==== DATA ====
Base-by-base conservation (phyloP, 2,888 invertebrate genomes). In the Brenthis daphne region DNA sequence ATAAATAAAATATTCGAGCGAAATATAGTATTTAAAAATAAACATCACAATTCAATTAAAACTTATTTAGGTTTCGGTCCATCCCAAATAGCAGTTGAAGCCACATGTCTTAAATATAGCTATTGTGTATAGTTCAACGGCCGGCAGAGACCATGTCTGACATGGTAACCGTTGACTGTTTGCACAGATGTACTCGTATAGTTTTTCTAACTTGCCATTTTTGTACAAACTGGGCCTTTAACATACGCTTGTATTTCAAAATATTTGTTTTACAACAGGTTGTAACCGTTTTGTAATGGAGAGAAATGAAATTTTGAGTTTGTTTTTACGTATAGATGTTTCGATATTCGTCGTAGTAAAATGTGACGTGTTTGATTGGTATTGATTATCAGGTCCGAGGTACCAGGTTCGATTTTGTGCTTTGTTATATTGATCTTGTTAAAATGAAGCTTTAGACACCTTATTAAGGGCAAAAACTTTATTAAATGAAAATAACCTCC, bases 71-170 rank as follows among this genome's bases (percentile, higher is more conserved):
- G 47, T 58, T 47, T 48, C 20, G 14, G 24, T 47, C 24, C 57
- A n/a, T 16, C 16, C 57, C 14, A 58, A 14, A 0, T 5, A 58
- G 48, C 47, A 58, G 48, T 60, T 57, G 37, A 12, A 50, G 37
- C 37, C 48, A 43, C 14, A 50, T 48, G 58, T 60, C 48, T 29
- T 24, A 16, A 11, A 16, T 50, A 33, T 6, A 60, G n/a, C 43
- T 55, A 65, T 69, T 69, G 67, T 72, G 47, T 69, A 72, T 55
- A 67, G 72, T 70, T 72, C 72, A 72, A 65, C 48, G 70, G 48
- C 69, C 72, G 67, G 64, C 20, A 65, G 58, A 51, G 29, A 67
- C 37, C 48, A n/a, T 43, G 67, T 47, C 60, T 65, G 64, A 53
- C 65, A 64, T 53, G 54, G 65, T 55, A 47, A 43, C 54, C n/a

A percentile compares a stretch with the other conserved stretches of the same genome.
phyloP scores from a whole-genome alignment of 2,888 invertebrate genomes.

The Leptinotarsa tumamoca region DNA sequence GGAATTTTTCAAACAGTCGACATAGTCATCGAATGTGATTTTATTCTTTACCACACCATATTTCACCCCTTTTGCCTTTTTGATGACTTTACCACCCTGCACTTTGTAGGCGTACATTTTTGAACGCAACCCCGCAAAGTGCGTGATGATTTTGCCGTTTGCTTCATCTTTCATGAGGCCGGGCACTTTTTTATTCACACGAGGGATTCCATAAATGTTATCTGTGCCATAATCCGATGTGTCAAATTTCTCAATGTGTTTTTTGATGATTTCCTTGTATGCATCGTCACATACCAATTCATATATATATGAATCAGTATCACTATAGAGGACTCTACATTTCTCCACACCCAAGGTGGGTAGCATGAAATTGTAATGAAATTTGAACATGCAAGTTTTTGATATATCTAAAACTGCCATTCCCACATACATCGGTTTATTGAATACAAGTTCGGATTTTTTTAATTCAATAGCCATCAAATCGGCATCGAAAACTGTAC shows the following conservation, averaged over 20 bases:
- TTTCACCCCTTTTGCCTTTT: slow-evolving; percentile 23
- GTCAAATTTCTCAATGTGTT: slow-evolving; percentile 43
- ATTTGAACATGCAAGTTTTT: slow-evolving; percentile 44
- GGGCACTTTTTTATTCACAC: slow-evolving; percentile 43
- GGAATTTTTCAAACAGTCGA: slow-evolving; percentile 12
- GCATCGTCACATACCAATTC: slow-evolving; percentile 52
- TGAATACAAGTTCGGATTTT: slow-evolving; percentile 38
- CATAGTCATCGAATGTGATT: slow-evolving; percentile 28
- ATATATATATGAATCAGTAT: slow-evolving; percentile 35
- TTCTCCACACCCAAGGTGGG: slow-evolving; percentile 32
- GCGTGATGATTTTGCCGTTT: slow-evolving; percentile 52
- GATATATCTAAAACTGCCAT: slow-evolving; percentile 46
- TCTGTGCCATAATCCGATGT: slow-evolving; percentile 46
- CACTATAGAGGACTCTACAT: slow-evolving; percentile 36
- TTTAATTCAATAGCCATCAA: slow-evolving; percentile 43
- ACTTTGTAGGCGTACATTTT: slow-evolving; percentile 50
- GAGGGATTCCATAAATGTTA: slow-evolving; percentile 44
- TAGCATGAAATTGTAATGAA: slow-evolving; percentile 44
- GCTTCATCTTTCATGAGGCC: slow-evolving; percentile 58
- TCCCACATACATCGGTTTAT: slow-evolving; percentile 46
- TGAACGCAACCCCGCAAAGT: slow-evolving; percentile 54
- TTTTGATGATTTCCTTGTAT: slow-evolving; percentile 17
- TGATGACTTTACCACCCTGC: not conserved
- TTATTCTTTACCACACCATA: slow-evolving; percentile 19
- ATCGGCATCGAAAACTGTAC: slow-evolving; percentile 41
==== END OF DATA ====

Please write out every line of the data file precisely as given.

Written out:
Base-by-base conservation (phyloP, 2,888 invertebrate genomes). In the Brenthis daphne region DNA sequence ATAAATAAAATATTCGAGCGAAATATAGTATTTAAAAATAAACATCACAATTCAATTAAAACTTATTTAGGTTTCGGTCCATCCCAAATAGCAGTTGAAGCCACATGTCTTAAATATAGCTATTGTGTATAGTTCAACGGCCGGCAGAGACCATGTCTGACATGGTAACCGTTGACTGTTTGCACAGATGTACTCGTATAGTTTTTCTAACTTGCCATTTTTGTACAAACTGGGCCTTTAACATACGCTTGTATTTCAAAATATTTGTTTTACAACAGGTTGTAACCGTTTTGTAATGGAGAGAAATGAAATTTTGAGTTTGTTTTTACGTATAGATGTTTCGATATTCGTCGTAGTAAAATGTGACGTGTTTGATTGGTATTGATTATCAGGTCCGAGGTACCAGGTTCGATTTTGTGCTTTGTTATATTGATCTTGTTAAAATGAAGCTTTAGACACCTTATTAAGGGCAAAAACTTTATTAAATGAAAATAACCTCC, bases 71-170 rank as follows among this genome's bases (percentile, higher is more conserved):
- G 47, T 58, T 47, T 48, C 20, G 14, G 24, T 47, C 24, C 57
- A n/a, T 16, C 16, C 57, C 14, A 58, A 14, A 0, T 5, A 58
- G 48, C 47, A 58, G 48, T 60, T 57, G 37, A 12, A 50, G 37
- C 37, C 48, A 43, C 14, A 50, T 48, G 58, T 60, C 48, T 29
- T 24, A 16, A 11, A 16, T 50, A 33, T 6, A 60, G n/a, C 43
- T 55, A 65, T 69, T 69, G 67, T 72, G 47, T 69, A 72, T 55
- A 67, G 72, T 70, T 72, C 72, A 72, A 65, C 48, G 70, G 48
- C 69, C 72, G 67, G 64, C 20, A 65, G 58, A 51, G 29, A 67
- C 37, C 48, A n/a, T 43, G 67, T 47, C 60, T 65, G 64, A 53
- C 65, A 64, T 53, G 54, G 65, T 55, A 47, A 43, C 54, C n/a

A percentile compares a stretch with the other conserved stretches of the same genome.
phyloP scores from a whole-genome alignment of 2,888 invertebrate genomes.

The Leptinotarsa tumamoca region DNA sequence GGAATTTTTCAAACAGTCGACATAGTCATCGAATGTGATTTTATTCTTTACCACACCATATTTCACCCCTTTTGCCTTTTTGATGACTTTACCACCCTGCACTTTGTAGGCGTACATTTTTGAACGCAACCCCGCAAAGTGCGTGATGATTTTGCCGTTTGCTTCATCTTTCATGAGGCCGGGCACTTTTTTATTCACACGAGGGATTCCATAAATGTTATCTGTGCCATAATCCGATGTGTCAAATTTCTCAATGTGTTTTTTGATGATTTCCTTGTATGCATCGTCACATACCAATTCATATATATATGAATCAGTATCACTATAGAGGACTCTACATTTCTCCACACCCAAGGTGGGTAGCATGAAATTGTAATGAAATTTGAACATGCAAGTTTTTGATATATCTAAAACTGCCATTCCCACATACATCGGTTTATTGAATACAAGTTCGGATTTTTTTAATTCAATAGCCATCAAATCGGCATCGAAAACTGTAC shows the following conservation, averaged over 20 bases:
- TTTCACCCCTTTTGCCTTTT: slow-evolving; percentile 23
- GTCAAATTTCTCAATGTGTT: slow-evolving; percentile 43
- ATTTGAACATGCAAGTTTTT: slow-evolving; percentile 44
- GGGCACTTTTTTATTCACAC: slow-evolving; percentile 43
- GGAATTTTTCAAACAGTCGA: slow-evolving; percentile 12
- GCATCGTCACATACCAATTC: slow-evolving; percentile 52
- TGAATACAAGTTCGGATTTT: slow-evolving; percentile 38
- CATAGTCATCGAATGTGATT: slow-evolving; percentile 28
- ATATATATATGAATCAGTAT: slow-evolving; percentile 35
- TTCTCCACACCCAAGGTGGG: slow-evolving; percentile 32
- GCGTGATGATTTTGCCGTTT: slow-evolving; percentile 52
- GATATATCTAAAACTGCCAT: slow-evolving; percentile 46
- TCTGTGCCATAATCCGATGT: slow-evolving; percentile 46
- CACTATAGAGGACTCTACAT: slow-evolving; percentile 36
- TTTAATTCAATAGCCATCAA: slow-evolving; percentile 43
- ACTTTGTAGGCGTACATTTT: slow-evolving; percentile 50
- GAGGGATTCCATAAATGTTA: slow-evolving; percentile 44
- TAGCATGAAATTGTAATGAA: slow-evolving; percentile 44
- GCTTCATCTTTCATGAGGCC: slow-evolving; percentile 58
- TCCCACATACATCGGTTTAT: slow-evolving; percentile 46
- TGAACGCAACCCCGCAAAGT: slow-evolving; percentile 54
- TTTTGATGATTTCCTTGTAT: slow-evolving; percentile 17
- TGATGACTTTACCACCCTGC: not conserved
- TTATTCTTTACCACACCATA: slow-evolving; percentile 19
- ATCGGCATCGAAAACTGTAC: slow-evolving; percentile 41